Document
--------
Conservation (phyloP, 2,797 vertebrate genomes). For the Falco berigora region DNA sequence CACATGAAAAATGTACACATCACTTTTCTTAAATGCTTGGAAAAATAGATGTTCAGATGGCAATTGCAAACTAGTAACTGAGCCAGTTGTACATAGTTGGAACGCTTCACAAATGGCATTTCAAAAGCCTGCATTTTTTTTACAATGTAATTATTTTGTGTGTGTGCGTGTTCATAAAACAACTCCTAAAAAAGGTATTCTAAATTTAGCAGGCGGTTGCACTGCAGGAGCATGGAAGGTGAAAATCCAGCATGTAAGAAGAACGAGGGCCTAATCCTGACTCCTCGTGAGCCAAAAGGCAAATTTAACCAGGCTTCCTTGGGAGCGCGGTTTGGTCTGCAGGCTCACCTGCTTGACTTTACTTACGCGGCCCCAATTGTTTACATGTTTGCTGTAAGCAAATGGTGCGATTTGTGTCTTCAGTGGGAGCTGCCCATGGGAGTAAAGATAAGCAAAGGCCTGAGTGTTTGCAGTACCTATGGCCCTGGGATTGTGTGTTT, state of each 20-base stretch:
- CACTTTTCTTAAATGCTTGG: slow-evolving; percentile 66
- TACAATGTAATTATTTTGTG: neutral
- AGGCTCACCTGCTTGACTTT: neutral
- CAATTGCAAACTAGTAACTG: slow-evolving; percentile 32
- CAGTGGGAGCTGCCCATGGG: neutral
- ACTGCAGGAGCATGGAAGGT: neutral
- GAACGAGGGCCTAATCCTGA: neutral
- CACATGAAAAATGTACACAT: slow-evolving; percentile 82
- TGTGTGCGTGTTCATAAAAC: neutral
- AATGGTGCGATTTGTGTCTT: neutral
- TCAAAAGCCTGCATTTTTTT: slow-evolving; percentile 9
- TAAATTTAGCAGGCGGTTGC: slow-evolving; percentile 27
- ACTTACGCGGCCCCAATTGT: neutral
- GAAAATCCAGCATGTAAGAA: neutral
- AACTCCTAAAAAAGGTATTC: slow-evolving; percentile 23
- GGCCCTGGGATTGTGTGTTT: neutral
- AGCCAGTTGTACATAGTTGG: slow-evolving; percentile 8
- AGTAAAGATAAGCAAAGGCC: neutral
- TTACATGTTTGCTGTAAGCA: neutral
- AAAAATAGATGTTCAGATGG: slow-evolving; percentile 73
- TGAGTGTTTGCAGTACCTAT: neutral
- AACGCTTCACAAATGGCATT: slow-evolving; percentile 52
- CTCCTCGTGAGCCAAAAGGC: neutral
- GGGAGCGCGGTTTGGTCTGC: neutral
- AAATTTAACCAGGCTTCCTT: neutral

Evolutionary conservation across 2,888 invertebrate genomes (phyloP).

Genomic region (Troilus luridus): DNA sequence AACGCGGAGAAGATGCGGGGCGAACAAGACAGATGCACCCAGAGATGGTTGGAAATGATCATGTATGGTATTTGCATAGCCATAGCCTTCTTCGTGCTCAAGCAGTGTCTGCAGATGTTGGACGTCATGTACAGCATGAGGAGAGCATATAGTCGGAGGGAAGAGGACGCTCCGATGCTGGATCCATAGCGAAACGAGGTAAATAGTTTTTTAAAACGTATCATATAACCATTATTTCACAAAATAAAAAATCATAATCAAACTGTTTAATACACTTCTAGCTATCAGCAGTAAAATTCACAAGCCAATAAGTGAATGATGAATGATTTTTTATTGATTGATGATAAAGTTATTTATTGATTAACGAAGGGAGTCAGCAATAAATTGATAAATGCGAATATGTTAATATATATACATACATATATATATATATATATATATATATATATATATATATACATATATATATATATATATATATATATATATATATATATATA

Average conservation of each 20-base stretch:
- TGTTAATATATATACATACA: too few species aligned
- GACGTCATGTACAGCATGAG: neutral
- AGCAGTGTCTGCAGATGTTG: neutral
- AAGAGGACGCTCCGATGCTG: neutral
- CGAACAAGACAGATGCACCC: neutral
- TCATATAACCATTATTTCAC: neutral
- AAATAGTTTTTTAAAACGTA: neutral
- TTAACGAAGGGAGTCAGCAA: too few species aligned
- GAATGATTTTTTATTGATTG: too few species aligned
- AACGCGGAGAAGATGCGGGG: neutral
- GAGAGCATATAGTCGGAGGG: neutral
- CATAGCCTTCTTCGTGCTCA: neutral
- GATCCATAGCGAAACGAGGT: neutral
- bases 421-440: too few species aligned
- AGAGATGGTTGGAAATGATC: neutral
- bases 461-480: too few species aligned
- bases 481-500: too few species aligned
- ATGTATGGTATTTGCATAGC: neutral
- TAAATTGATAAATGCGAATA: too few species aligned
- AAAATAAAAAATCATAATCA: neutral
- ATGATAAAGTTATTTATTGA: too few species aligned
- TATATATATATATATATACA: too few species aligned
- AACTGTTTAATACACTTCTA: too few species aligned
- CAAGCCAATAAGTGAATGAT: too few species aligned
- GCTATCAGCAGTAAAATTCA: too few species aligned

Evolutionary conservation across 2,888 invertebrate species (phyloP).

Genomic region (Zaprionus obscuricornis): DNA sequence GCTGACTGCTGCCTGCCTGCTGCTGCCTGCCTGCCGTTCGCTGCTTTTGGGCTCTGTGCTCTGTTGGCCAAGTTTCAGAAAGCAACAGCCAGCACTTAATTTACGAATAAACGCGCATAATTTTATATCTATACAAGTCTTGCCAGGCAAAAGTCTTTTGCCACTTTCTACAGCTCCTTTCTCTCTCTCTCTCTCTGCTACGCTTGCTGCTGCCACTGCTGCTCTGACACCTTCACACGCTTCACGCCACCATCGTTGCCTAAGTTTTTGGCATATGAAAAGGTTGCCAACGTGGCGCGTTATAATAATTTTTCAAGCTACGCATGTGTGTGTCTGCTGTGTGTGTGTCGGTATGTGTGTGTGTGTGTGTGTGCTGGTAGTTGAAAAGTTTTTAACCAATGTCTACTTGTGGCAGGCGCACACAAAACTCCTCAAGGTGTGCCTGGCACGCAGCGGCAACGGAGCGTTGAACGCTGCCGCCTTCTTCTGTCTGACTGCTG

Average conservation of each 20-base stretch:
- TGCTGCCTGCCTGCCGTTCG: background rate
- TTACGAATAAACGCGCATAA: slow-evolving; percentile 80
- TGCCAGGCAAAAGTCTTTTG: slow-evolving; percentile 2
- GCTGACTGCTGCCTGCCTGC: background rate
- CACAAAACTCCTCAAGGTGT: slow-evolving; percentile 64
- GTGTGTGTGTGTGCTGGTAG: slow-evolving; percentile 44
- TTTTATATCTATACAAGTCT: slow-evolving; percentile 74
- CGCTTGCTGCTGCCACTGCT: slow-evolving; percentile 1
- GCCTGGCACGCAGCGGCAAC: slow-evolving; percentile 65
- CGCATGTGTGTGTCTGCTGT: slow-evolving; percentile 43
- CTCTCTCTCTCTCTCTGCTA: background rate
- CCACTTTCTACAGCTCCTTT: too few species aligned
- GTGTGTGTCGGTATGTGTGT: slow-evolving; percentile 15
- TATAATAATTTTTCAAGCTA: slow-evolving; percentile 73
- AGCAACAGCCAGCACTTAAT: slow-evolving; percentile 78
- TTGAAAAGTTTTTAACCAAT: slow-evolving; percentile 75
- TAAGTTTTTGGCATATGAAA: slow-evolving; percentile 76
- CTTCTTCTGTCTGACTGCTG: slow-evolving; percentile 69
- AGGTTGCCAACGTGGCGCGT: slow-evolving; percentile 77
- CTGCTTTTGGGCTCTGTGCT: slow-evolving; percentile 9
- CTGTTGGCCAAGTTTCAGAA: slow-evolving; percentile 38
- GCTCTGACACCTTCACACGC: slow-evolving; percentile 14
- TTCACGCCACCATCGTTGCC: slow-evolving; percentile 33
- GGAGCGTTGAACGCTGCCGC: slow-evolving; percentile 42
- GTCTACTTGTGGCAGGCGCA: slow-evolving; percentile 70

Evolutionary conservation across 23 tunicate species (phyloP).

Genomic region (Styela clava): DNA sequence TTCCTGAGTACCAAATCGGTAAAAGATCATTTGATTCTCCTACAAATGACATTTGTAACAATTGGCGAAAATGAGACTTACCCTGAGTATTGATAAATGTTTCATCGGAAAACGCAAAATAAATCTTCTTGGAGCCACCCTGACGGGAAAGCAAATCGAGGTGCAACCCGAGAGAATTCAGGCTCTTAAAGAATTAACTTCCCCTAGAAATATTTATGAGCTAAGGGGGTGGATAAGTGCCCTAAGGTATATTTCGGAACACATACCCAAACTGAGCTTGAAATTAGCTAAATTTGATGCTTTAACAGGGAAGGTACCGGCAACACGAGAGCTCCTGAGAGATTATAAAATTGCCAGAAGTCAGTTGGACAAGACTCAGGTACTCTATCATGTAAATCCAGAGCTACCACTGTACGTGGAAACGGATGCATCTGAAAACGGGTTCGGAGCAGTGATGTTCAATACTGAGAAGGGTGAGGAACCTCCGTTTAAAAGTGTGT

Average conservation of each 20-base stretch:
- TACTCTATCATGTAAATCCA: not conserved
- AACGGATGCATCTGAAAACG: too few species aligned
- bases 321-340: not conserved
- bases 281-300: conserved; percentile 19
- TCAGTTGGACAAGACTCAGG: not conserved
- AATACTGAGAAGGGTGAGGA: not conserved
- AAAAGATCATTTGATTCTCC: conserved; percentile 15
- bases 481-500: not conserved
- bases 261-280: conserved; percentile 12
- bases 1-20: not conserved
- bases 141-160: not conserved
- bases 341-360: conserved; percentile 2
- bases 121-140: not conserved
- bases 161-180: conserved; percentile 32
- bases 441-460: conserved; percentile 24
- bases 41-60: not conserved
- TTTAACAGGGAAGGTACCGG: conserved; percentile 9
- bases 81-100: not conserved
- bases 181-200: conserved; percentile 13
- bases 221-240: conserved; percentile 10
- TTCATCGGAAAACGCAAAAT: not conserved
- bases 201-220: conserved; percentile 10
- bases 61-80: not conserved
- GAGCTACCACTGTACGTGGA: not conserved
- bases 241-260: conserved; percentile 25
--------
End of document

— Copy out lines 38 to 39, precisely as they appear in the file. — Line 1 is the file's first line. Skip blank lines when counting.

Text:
- GAATGATTTTTTATTGATTG: too few species aligned
- AACGCGGAGAAGATGCGGGG: neutral